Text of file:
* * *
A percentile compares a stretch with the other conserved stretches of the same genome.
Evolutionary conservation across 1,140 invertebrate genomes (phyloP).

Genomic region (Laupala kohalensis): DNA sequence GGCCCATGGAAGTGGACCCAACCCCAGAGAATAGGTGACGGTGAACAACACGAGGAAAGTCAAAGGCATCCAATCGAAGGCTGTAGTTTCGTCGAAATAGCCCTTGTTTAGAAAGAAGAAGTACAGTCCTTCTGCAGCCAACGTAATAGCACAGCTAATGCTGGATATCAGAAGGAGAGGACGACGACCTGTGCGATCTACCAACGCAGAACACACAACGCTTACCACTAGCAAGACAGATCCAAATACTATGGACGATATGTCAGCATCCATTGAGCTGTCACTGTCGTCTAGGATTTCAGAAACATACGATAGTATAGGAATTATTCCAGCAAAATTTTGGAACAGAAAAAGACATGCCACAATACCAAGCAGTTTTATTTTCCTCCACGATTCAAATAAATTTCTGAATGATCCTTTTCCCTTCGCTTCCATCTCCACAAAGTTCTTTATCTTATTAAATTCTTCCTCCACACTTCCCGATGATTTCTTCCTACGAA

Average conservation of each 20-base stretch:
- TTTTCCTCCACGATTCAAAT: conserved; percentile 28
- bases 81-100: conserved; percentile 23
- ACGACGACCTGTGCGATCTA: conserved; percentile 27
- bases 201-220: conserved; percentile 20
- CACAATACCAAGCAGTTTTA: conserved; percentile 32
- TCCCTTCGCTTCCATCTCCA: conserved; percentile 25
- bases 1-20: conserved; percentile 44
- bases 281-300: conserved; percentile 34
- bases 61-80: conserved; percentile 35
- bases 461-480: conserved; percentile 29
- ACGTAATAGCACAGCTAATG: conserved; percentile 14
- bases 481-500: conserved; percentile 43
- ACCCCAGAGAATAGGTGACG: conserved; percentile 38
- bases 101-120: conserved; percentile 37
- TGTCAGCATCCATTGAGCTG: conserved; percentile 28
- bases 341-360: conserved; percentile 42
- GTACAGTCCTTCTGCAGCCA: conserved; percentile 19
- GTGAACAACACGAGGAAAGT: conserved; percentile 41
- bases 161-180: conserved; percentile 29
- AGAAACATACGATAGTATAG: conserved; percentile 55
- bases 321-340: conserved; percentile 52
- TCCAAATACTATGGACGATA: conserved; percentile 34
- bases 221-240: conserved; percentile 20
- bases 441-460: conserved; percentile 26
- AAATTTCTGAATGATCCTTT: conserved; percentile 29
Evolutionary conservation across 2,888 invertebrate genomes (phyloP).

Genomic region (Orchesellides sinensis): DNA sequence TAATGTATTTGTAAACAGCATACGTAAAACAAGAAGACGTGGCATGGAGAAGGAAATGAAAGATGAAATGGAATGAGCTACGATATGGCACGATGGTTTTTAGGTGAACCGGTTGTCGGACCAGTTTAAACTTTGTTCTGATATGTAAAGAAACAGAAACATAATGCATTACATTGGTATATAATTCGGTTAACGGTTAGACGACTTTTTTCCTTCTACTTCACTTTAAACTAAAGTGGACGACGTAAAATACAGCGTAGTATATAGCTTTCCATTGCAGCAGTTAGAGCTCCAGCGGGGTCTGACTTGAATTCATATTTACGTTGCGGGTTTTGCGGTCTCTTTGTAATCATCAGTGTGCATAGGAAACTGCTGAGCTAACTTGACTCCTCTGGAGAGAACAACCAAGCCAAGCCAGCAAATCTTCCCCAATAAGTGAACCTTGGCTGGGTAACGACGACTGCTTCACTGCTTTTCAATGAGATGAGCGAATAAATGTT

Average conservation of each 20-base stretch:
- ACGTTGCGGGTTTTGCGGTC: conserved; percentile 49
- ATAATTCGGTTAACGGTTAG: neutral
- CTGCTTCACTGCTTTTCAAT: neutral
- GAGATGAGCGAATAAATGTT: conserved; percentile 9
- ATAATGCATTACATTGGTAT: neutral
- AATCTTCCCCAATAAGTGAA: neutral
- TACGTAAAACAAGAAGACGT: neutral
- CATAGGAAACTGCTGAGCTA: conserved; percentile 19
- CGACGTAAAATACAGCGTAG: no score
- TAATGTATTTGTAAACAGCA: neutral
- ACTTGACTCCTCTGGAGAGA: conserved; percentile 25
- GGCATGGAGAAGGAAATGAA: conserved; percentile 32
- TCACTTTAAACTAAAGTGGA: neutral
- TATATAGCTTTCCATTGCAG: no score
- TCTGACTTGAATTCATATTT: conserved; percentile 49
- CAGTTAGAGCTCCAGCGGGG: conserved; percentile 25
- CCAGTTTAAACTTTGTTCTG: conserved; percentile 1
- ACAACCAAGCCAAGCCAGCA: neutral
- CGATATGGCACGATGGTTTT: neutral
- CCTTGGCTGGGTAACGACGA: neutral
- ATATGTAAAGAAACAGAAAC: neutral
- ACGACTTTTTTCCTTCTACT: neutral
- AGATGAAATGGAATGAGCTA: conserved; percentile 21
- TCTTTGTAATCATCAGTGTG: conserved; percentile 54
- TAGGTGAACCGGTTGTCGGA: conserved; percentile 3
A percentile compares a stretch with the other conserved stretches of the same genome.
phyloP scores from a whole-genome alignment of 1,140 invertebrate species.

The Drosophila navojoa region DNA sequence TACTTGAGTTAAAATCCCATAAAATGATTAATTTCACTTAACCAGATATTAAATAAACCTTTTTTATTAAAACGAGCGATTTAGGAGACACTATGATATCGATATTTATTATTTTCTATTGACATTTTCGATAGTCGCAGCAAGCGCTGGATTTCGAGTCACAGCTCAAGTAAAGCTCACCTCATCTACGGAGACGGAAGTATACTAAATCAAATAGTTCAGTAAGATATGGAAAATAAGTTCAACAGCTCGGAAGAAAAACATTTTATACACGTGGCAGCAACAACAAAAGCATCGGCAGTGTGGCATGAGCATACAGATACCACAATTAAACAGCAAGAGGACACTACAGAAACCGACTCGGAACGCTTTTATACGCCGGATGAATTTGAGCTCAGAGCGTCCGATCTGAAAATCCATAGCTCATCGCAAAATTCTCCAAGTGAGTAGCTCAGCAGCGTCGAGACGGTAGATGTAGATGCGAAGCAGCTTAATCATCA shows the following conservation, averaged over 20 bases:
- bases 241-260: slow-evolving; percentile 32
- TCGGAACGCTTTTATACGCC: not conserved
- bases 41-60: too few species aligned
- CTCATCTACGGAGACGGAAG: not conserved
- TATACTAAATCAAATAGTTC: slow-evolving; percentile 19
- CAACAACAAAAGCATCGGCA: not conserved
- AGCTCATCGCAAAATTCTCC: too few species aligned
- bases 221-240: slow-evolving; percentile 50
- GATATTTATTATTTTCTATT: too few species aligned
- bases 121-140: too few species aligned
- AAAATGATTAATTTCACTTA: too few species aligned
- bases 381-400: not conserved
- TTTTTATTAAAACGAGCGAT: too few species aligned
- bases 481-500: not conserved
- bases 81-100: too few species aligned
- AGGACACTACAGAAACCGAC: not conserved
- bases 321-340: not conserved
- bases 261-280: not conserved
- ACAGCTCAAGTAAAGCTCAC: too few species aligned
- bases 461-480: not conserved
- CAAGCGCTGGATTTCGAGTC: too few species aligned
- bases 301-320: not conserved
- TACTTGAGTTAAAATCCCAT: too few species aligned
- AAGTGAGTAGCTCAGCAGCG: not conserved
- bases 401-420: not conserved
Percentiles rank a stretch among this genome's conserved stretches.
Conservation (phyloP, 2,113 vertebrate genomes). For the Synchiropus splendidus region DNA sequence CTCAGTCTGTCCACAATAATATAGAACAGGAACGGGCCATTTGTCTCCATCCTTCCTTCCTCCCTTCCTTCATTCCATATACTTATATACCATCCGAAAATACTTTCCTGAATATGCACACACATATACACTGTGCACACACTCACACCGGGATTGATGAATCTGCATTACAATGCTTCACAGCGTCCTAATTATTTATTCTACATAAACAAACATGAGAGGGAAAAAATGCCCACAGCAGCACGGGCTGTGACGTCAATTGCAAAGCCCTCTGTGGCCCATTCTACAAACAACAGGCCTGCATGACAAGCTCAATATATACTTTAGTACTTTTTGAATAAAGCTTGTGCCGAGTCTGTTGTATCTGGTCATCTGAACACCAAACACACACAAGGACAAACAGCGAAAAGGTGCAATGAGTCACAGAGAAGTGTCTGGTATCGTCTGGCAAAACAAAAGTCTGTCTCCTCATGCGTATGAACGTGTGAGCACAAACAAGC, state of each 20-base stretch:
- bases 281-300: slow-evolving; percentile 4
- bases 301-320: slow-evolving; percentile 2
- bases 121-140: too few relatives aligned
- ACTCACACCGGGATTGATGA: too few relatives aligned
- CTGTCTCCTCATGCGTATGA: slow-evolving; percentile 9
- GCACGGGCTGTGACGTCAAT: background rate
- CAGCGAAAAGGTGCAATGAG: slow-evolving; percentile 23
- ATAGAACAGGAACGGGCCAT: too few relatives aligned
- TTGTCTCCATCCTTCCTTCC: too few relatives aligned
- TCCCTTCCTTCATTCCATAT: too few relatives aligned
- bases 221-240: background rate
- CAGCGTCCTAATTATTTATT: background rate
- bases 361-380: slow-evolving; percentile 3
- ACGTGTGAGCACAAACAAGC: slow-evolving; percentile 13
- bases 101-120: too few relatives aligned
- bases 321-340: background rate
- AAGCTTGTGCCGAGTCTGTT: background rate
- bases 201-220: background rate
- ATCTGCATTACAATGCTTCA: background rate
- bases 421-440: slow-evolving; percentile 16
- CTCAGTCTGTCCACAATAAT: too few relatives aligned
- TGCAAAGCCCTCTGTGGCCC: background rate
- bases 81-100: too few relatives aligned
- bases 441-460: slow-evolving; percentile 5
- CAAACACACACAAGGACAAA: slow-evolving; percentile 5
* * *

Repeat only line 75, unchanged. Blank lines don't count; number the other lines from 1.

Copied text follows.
- bases 81-100: too few species aligned